Gnosis flooded me, with that slight difference from the magicks I knew how to toss that let me know it was changeling Glamour. I felt my eyes grow simultaneously warm and cold and had to blink several times. Seeing things in the Dreaming and in physical reality at the same time is such a kick. My fae sight hadn't totally passed yet, but the boost did bring the Dreaming stuff into sharper focus. So sharp that I didn't have to concentrate to shift my focus from real world and Dream.

And then I saw the carousel horse for what it really was. Or rather, what they really were. A small cat-like cartoon animal and a Unicorn stood there, impaled together by some evil looking sword like a giant push pin holding two pieces of paper together on a corkboard. Their blood had mixed and congealed on the blade and on the step and all over each other.

"Gaia!" Nick exclaimed. I couldn't bring myself to speak. I felt like I was having trouble breathing.

Unicorn is a sacred spirit to us. He is our archangel to our tribe, for lack of a better term. To see one of Unicorn's gafflings turned into blood-splattered lawn art was profane and obscene to me. On far too many levels, it was wrong.

When I could draw breath and will enough to speak, all I could say was, "I've never seen anything so foul. These creatures were no threat. This was done just to be cruel."

"Do you see the weapon?" Robby asked quietly. It was the way he said it that made me suddenly realize that while Robby was younger and scrawnier than me or Nick, part of him, the Robyn the Blue part, was far older. He had that ancient general on the battlefield, surveying those who had died under his command sort of feel. Deep sorrow and worry combined.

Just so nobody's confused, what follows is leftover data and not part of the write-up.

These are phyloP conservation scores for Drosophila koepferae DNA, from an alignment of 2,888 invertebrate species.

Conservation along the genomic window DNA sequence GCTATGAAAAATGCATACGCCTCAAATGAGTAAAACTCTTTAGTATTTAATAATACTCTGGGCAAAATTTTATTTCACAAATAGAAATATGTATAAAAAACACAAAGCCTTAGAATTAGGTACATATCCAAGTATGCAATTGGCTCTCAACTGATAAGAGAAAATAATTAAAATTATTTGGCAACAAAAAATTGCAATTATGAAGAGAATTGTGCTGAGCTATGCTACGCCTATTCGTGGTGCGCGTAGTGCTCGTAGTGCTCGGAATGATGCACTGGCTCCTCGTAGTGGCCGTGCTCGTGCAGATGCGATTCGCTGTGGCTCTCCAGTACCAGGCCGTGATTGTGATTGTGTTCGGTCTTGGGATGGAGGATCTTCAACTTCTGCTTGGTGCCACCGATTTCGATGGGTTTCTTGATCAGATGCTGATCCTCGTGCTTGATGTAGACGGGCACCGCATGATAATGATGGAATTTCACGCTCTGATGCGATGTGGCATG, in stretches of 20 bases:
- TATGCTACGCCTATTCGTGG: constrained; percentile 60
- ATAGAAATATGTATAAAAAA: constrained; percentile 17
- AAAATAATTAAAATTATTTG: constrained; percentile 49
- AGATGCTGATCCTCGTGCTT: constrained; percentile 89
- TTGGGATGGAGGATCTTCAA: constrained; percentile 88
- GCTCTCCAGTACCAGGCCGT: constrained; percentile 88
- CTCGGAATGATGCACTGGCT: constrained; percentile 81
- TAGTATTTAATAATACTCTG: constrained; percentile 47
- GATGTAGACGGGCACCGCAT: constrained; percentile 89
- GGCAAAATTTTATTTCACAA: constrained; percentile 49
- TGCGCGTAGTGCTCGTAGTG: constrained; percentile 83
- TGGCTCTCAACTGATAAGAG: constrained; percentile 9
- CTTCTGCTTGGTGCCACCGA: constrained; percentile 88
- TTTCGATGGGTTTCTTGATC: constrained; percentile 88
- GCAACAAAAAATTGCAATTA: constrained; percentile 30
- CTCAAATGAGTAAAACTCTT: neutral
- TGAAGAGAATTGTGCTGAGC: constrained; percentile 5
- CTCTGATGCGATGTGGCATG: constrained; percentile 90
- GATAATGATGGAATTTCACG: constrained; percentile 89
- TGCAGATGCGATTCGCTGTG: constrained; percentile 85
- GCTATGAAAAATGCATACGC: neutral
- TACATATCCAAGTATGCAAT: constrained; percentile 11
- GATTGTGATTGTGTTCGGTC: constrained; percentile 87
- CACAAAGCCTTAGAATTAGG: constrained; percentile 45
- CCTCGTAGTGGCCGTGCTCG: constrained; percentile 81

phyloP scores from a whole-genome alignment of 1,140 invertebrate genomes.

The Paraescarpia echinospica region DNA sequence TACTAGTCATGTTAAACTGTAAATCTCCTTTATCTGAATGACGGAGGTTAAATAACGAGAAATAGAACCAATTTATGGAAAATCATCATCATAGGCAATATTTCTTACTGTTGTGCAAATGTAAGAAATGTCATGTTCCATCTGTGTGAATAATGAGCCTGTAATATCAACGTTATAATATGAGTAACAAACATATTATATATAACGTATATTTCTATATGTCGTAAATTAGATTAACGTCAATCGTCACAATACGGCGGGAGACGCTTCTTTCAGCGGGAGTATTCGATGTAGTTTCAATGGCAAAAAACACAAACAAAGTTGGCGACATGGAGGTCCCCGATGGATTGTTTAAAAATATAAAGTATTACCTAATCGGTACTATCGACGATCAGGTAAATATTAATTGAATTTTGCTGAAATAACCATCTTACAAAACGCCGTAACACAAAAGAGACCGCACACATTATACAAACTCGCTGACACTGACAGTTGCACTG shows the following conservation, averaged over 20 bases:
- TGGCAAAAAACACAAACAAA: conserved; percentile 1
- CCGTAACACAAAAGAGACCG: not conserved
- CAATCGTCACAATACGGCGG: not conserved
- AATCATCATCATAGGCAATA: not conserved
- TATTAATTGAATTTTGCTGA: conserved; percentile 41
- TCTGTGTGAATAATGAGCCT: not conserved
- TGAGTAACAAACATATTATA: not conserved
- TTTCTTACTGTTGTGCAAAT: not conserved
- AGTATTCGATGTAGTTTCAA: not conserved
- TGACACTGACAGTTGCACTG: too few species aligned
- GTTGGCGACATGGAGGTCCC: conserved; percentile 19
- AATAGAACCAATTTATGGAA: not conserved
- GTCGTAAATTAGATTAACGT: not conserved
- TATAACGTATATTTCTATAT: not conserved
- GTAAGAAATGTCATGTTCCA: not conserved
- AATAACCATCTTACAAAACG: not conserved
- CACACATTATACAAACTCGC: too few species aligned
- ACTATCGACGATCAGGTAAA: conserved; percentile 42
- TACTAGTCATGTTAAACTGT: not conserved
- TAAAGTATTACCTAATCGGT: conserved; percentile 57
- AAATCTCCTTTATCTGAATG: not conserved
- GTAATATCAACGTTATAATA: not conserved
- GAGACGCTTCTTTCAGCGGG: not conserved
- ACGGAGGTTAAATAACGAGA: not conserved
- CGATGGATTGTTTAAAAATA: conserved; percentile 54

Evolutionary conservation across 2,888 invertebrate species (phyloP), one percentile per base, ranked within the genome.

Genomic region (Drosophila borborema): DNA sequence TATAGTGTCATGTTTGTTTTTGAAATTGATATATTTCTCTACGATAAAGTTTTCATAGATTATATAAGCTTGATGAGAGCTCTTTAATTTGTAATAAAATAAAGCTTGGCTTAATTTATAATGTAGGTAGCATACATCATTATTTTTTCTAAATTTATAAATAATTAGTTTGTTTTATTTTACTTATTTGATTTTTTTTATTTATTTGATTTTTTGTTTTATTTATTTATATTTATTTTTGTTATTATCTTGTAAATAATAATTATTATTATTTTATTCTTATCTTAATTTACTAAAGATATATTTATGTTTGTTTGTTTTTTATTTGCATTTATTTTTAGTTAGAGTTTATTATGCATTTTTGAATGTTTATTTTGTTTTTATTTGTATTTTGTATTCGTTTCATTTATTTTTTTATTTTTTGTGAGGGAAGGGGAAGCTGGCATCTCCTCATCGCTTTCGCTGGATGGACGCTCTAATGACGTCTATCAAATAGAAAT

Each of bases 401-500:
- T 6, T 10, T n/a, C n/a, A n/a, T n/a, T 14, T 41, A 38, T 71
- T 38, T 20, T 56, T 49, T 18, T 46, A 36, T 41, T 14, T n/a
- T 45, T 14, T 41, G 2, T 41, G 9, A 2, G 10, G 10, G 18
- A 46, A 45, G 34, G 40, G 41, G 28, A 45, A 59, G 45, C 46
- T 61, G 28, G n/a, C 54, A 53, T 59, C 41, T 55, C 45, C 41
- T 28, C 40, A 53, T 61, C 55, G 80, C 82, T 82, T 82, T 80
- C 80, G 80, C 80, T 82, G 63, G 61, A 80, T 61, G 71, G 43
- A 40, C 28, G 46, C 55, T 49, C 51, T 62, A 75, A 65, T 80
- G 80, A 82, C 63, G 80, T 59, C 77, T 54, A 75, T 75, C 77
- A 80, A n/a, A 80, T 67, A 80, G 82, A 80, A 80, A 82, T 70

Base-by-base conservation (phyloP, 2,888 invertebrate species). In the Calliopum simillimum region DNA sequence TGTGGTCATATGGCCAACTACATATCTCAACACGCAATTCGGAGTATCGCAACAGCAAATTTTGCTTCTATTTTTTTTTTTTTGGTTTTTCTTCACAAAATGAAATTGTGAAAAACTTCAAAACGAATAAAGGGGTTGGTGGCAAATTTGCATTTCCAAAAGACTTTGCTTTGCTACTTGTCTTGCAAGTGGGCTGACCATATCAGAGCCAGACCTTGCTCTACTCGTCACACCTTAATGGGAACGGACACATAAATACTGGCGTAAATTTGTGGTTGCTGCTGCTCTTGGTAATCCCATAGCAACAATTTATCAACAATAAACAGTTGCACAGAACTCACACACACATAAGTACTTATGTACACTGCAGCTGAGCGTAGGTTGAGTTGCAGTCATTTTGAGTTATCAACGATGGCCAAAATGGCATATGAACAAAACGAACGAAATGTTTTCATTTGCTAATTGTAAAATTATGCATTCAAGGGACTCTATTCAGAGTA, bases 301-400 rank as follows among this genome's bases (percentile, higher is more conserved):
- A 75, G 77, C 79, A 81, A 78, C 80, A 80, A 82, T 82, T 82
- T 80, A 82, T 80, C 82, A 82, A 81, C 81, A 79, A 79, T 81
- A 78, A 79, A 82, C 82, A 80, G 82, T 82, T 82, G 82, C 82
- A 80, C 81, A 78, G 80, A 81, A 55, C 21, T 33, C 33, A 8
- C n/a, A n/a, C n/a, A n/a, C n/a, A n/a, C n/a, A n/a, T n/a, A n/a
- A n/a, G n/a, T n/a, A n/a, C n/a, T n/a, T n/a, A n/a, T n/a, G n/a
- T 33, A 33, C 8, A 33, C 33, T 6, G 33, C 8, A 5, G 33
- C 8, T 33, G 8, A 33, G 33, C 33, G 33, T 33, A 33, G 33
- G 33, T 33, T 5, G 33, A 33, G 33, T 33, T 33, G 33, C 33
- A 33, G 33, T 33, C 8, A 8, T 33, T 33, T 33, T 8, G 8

"Yeah," Nick said, awed and angered at the same time, but sort of subdued by what was before us. "Pure silver and some sorta rough iron. Is that Cold Iron?"

"Yeah," Robby said. "Can you sense the silver?"

"Not really." I responded, my own voice feeling very far away. "I see it now, and feel it now that I'm looking at it. You feel it Nick?"

"Only while ah look at it. When ah look away, it fades."

Robby nodded. "Yeah, it's the same with me. I can't sense the Cold Iron unless I actually look directly at it. Even just looking at the silver instead causes the feeling to fade out." He knelt beside the unicorn's head and stroked his forehead near his horn. "Among my people, carrying Cold Iron is a crime, a lot like walking around with plutonium in a peanut butter jar. It's just too deadly." He looked up at me, his eyes so old in that moment. So tragic. "There's a technique to hide the presence of Cold Iron, though. To mask it from our senses. It involves tempering the weapon in changeling blood during forging."

"That's disgusting!" Nick blurted, angry. I felt upset as well, but in that moment, my theurge mentality kicked in, giving me a kind of clinical detachment. I guess I was still in shock, and my instincts simply took over.

"I guess it hides the presence of silver from us as well. Hey, if this Korbesh guy is responsible for the killings, do you think he's used the blood from the changelings he's killed to make more weapons like this?"

"It would stand to reason."

"Insane!" I breathed out.

"Cody, if this is what ah think it is, we's in worse trouble than that."

"Whatchu mean, Nicky."

Nick got down close to the twisty, merged metal of the blade piercing the two poor creatures. He snatched up a stick from the lawn and pointed at some grooves carved into the steel.

"Right here, in the blade itself. Carved in, you see, through both sides of the twin metals. You see these?"

At first I didn't see or understand what he was talking about. Then I remembered that not all writing is as human's know it. We Garou use scent, claw marks and a very specific form of scratch-with-a-claw writing called…

"Glyphs? Can you read them?"

"Yes, but ah dare not speak it in wolf tongue. It translates in English as a curse! A blood curse!"

"So it says 'fuck you' in written Garou?" Robby asked.